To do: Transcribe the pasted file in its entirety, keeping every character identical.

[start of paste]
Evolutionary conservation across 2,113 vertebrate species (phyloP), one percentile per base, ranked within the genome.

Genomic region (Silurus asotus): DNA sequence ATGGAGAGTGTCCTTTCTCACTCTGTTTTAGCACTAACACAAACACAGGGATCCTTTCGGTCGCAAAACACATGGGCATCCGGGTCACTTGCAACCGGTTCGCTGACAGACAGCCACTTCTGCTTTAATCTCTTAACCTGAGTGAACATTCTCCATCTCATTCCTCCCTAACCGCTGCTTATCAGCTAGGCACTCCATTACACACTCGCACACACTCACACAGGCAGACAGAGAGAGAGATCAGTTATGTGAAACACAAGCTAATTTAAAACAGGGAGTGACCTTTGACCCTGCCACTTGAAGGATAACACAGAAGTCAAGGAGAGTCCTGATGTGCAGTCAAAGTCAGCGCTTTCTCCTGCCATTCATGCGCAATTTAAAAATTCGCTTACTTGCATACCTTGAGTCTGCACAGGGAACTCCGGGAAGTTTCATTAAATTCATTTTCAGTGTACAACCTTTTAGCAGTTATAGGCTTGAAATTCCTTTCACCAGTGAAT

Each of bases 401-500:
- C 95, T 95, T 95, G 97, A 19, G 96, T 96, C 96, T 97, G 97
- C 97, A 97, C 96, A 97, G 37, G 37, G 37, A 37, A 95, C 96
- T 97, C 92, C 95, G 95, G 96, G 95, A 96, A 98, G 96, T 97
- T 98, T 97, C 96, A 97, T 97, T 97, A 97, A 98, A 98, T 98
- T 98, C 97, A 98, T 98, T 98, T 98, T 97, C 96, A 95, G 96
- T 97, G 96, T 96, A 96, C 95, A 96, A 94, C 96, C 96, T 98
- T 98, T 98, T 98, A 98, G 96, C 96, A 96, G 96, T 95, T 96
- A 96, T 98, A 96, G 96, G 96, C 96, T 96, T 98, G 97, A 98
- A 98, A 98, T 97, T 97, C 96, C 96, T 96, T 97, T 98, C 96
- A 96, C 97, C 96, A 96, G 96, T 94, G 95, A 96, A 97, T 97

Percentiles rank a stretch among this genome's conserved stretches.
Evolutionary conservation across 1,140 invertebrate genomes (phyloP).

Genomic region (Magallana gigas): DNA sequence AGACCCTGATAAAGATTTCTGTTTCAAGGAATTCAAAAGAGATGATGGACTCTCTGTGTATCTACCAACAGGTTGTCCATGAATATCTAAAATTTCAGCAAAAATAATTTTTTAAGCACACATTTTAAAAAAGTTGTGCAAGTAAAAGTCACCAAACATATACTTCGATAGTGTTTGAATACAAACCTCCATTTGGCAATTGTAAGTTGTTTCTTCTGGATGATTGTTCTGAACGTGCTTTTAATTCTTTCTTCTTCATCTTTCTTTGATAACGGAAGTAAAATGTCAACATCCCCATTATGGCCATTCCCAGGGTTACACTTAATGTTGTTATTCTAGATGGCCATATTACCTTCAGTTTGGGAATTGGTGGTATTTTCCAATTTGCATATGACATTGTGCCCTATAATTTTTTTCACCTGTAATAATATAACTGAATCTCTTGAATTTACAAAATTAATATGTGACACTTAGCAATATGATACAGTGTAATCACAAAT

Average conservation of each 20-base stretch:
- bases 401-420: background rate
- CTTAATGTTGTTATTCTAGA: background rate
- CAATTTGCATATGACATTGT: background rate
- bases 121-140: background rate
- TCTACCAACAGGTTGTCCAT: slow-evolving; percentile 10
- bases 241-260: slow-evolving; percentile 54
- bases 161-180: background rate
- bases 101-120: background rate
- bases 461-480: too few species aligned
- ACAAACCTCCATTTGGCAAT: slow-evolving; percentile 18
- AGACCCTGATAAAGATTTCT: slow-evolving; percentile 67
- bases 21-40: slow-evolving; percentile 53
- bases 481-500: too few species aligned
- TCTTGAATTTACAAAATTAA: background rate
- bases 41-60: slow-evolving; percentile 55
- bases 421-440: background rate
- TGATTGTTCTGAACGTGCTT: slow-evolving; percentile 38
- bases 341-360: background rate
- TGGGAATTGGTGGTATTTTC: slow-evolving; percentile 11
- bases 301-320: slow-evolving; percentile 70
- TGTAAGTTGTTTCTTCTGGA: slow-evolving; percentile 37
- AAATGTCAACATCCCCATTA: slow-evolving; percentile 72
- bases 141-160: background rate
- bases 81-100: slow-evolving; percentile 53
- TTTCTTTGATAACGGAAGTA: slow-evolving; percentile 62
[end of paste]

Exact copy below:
Evolutionary conservation across 2,113 vertebrate species (phyloP), one percentile per base, ranked within the genome.

Genomic region (Silurus asotus): DNA sequence ATGGAGAGTGTCCTTTCTCACTCTGTTTTAGCACTAACACAAACACAGGGATCCTTTCGGTCGCAAAACACATGGGCATCCGGGTCACTTGCAACCGGTTCGCTGACAGACAGCCACTTCTGCTTTAATCTCTTAACCTGAGTGAACATTCTCCATCTCATTCCTCCCTAACCGCTGCTTATCAGCTAGGCACTCCATTACACACTCGCACACACTCACACAGGCAGACAGAGAGAGAGATCAGTTATGTGAAACACAAGCTAATTTAAAACAGGGAGTGACCTTTGACCCTGCCACTTGAAGGATAACACAGAAGTCAAGGAGAGTCCTGATGTGCAGTCAAAGTCAGCGCTTTCTCCTGCCATTCATGCGCAATTTAAAAATTCGCTTACTTGCATACCTTGAGTCTGCACAGGGAACTCCGGGAAGTTTCATTAAATTCATTTTCAGTGTACAACCTTTTAGCAGTTATAGGCTTGAAATTCCTTTCACCAGTGAAT

Each of bases 401-500:
- C 95, T 95, T 95, G 97, A 19, G 96, T 96, C 96, T 97, G 97
- C 97, A 97, C 96, A 97, G 37, G 37, G 37, A 37, A 95, C 96
- T 97, C 92, C 95, G 95, G 96, G 95, A 96, A 98, G 96, T 97
- T 98, T 97, C 96, A 97, T 97, T 97, A 97, A 98, A 98, T 98
- T 98, C 97, A 98, T 98, T 98, T 98, T 97, C 96, A 95, G 96
- T 97, G 96, T 96, A 96, C 95, A 96, A 94, C 96, C 96, T 98
- T 98, T 98, T 98, A 98, G 96, C 96, A 96, G 96, T 95, T 96
- A 96, T 98, A 96, G 96, G 96, C 96, T 96, T 98, G 97, A 98
- A 98, A 98, T 97, T 97, C 96, C 96, T 96, T 97, T 98, C 96
- A 96, C 97, C 96, A 96, G 96, T 94, G 95, A 96, A 97, T 97

Percentiles rank a stretch among this genome's conserved stretches.
Evolutionary conservation across 1,140 invertebrate genomes (phyloP).

Genomic region (Magallana gigas): DNA sequence AGACCCTGATAAAGATTTCTGTTTCAAGGAATTCAAAAGAGATGATGGACTCTCTGTGTATCTACCAACAGGTTGTCCATGAATATCTAAAATTTCAGCAAAAATAATTTTTTAAGCACACATTTTAAAAAAGTTGTGCAAGTAAAAGTCACCAAACATATACTTCGATAGTGTTTGAATACAAACCTCCATTTGGCAATTGTAAGTTGTTTCTTCTGGATGATTGTTCTGAACGTGCTTTTAATTCTTTCTTCTTCATCTTTCTTTGATAACGGAAGTAAAATGTCAACATCCCCATTATGGCCATTCCCAGGGTTACACTTAATGTTGTTATTCTAGATGGCCATATTACCTTCAGTTTGGGAATTGGTGGTATTTTCCAATTTGCATATGACATTGTGCCCTATAATTTTTTTCACCTGTAATAATATAACTGAATCTCTTGAATTTACAAAATTAATATGTGACACTTAGCAATATGATACAGTGTAATCACAAAT

Average conservation of each 20-base stretch:
- bases 401-420: background rate
- CTTAATGTTGTTATTCTAGA: background rate
- CAATTTGCATATGACATTGT: background rate
- bases 121-140: background rate
- TCTACCAACAGGTTGTCCAT: slow-evolving; percentile 10
- bases 241-260: slow-evolving; percentile 54
- bases 161-180: background rate
- bases 101-120: background rate
- bases 461-480: too few species aligned
- ACAAACCTCCATTTGGCAAT: slow-evolving; percentile 18
- AGACCCTGATAAAGATTTCT: slow-evolving; percentile 67
- bases 21-40: slow-evolving; percentile 53
- bases 481-500: too few species aligned
- TCTTGAATTTACAAAATTAA: background rate
- bases 41-60: slow-evolving; percentile 55
- bases 421-440: background rate
- TGATTGTTCTGAACGTGCTT: slow-evolving; percentile 38
- bases 341-360: background rate
- TGGGAATTGGTGGTATTTTC: slow-evolving; percentile 11
- bases 301-320: slow-evolving; percentile 70
- TGTAAGTTGTTTCTTCTGGA: slow-evolving; percentile 37
- AAATGTCAACATCCCCATTA: slow-evolving; percentile 72
- bases 141-160: background rate
- bases 81-100: slow-evolving; percentile 53
- TTTCTTTGATAACGGAAGTA: slow-evolving; percentile 62